The Female Athlete’s Guide to Fueling & Hydration for Optimal Performance – Part II: During The Event or Training

The Female Athlete’s Guide to Fueling

Part II of The Female Athlete’s Guide to Fueling & Hydration. Part I covers Pre-Workout Fueling. Here, we address how a female athlete can best fuel and hydrate in a training/race environment to ward off GI distress and perform to their full potential.

There is a lot of confusion around what brands and types of fuel are best–and for a good reason. The market is flooded with a variety of sports nutrition products, and what works for one athlete won’t necessarily work for another. This is all the more reason to test drive the products for yourself. The end goal being that come race day your fuel plan is ironclad.

What a Woman Should Eat During…

An Easy Workout (defined as <60 minutes easy run, recovery swim, or aerobic based ride of <90 minutes.)

If this is your only workout of the day and you have eaten regular meals, consume water with electrolytes or just water. This is all dependent on the training phase, how many workouts are in the day and your personal sweat rate. Here are a few suggestions but not limited to:

  • Skratch Sports Hydration — lower carbs, with electrolytes.
  • Nuun Hydration drink mix — lower carbs, with electrolytes.

(Carbs assist electrolytes, namely sodium with absorption)

Moderate to High Intensity Lasting up to 75 Minutes

Go with a small amount of carbs from a sports drink with electrolytes.  (30-40g carbs/hr – estimation)

Endurance, High Intensity Exercise Lasting up to 2.5 Hours

Go with liquid calories over solids and aim for 30-60g carb/hour. If you have a history of GI issues, take note if the sports drink/product contains fructose and maltodextrin.

Tip: Reading sports nutrition labels – namely the ingredient list – comes in handy. Pay close attention to the first two to three ingredients – these are your sugar sources.

Endurance to Ultra-Endurance Exercise Lasting 2.5 Hours or Longer

Because the overall effort is steady state, aerobic-based, heart rate remains lower which allows the GI to process solids, semi-solids, and liquids while on the bike. On the run, heart rate is naturally higher so err on the side of caution and stick to liquids and semi-solids. During training sessions, start with 50+g carbs and 5-10g protein/hr (dependent on body weight) to train the gut to improve gastric emptying and absorption. Semi-solid examples: chews, gummies, Bloks, glucose tabs.

Tip: If your sports nutrition products contain maltodextrin, a polysaccharide made with the building blocks of glucose, it may cause GI distress. Maltodextrin is used in sports fuel because it doesn’t affect the osmolality and is tasteless in flavor, but there is one issue. Because it overloads a key gate in the small intestines, it creates the same high-osmolality environment as fructose. Therefore a worst-case scenario would be the energy boost you had intended is insufficient, hydration could be compromised, and you’ve subjected yourself to an upset tummy. It may not affect every athlete the same way, but it’s important to take note if you have a history of GI distress.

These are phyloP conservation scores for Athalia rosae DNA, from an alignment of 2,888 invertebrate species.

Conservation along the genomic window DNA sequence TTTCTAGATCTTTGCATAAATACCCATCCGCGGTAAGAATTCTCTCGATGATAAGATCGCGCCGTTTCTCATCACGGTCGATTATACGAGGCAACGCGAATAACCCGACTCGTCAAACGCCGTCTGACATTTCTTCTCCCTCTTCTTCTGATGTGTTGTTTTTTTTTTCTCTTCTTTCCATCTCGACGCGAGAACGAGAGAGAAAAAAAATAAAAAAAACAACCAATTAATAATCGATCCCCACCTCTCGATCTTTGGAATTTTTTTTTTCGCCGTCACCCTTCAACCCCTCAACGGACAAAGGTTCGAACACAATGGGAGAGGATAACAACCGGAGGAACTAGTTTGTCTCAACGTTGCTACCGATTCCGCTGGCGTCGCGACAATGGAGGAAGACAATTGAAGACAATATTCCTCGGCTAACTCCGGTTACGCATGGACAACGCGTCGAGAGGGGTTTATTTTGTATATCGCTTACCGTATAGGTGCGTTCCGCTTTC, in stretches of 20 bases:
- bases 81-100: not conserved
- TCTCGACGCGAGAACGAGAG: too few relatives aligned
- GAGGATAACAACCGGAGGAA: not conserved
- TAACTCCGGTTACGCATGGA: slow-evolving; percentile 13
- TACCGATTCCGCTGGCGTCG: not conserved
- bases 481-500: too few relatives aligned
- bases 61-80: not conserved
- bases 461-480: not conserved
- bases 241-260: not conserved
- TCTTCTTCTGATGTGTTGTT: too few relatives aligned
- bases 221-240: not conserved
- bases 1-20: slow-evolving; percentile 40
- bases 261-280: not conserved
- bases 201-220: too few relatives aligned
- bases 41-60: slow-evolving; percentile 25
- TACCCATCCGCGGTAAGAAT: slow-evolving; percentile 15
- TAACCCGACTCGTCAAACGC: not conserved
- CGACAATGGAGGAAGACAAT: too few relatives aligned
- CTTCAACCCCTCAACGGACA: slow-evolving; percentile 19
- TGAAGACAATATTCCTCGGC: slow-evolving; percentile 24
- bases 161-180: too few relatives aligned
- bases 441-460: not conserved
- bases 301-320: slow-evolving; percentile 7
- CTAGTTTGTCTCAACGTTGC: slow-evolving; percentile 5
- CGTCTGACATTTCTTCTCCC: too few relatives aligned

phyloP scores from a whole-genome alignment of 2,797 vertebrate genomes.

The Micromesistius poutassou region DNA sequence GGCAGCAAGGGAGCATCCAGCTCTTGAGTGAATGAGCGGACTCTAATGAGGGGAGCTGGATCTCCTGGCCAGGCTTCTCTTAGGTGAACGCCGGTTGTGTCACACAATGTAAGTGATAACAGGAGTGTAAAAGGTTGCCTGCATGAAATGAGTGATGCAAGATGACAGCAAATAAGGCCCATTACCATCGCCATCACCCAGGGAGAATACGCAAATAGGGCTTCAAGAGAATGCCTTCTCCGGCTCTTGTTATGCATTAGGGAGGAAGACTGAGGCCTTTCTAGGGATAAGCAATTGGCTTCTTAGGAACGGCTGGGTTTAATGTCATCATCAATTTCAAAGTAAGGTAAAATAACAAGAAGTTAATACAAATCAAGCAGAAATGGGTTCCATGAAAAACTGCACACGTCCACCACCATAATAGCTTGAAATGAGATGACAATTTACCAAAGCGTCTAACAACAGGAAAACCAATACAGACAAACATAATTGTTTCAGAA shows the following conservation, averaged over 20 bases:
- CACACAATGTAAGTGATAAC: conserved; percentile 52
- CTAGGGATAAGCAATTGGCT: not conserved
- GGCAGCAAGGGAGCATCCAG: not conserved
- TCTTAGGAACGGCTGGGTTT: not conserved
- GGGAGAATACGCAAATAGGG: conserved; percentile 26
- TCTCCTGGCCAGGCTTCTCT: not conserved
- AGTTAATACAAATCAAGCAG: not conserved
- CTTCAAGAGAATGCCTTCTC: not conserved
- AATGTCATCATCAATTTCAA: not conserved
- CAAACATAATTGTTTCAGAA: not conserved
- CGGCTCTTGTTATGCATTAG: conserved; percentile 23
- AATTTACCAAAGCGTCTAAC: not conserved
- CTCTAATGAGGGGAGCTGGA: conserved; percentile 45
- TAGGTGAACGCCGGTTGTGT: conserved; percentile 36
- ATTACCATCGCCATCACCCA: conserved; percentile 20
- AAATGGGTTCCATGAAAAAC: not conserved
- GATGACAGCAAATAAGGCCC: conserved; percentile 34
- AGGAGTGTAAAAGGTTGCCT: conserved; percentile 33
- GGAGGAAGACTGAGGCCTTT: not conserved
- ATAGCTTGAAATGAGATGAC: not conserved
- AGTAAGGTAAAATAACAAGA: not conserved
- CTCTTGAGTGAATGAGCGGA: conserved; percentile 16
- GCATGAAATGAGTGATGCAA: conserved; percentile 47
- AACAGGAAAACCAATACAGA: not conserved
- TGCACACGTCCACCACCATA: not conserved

Dehydration is the primary cause of early fatigue. Once an athlete reaches a 2% body weight loss, performance will start to decline, and at 4% loss, the athlete is unable to perform.

It’s common for an athlete to think they are bonking, (hitting the wall), when in fact, they are becoming dehydrated. Dehydration results in a decrease in blood plasma volume which reduces thermoregulation, so the body isn’t able to efficiently cool off via sweat, an increase in the rate of perceived exertion (RPE), and HR rises because the heart has to work harder to circulate the thickened blood.

It’s a disaster and an easily avoidable one.

However, drinking only water isn’t an efficient hydration strategy either. Water contains no electrolytes or carbs to promote absorption so it will just slosh around in the stomach not being absorbed fast enough. Far too many athletes have taken the more is better approach and overhydrated with water. The consequences can be life threatening in the form of hyponatremia, dangerously low blood sodium.

Symptoms of hyponatremia: nausea and vomiting, headache, confusion, loss of energy and fatigue, irritability, muscle weakness, spasms or cramps, seizures, coma.

What a Woman Should Drink During a Workout or Race

  • 6% or less concentration solution (14.4g carb per 8 oz.)
  • Sugars from glucose, sucrose
  • Sodium: 180-225mg/8 oz.
  • Potassium: 60-75mg (another fluid co-transporter to help sodium absorption)

Examples: Skratch Labs, Clif Shot electrolyte drink, GU hydration drink, Bonk Breaker Real Hydration, Infinit Nutrition (if Maltodextrin doesn’t upset your gut)–just to name a few.

As a general rule of thumb, a female athlete should aim for 20-32oz of fluid and 500-900mg sodium per hour during endurance or high intensity. While some female athletes sweat more than others, sodium loss is individual and not directly correlated to sweat volume. Rather than estimating sodium loss, it’s wise to invest in a sweat test to optimize performance and maintain adequate hydration while minimizing heat-related illness, low energy, dehydration, cramping, and GI issues.

TIP: Rather than drinking to thirst, remind yourself to sip frequently. Smaller, more frequent sips are easier to absorb as opposed to drinking half the bottle at once to make up for missed consumption.

Check out part III of this series, Recovery Fueling.

Article. The Female Athlete’s Guide to FuelingThe Female Athlete’s Guide to Fueling & Hydration for Optimal Performance. Part I: Pre-Workout Fueling
The Female Athlete’s Guide to Fueling & Hydration for Optimal Performance – Part III: Recovery Fueling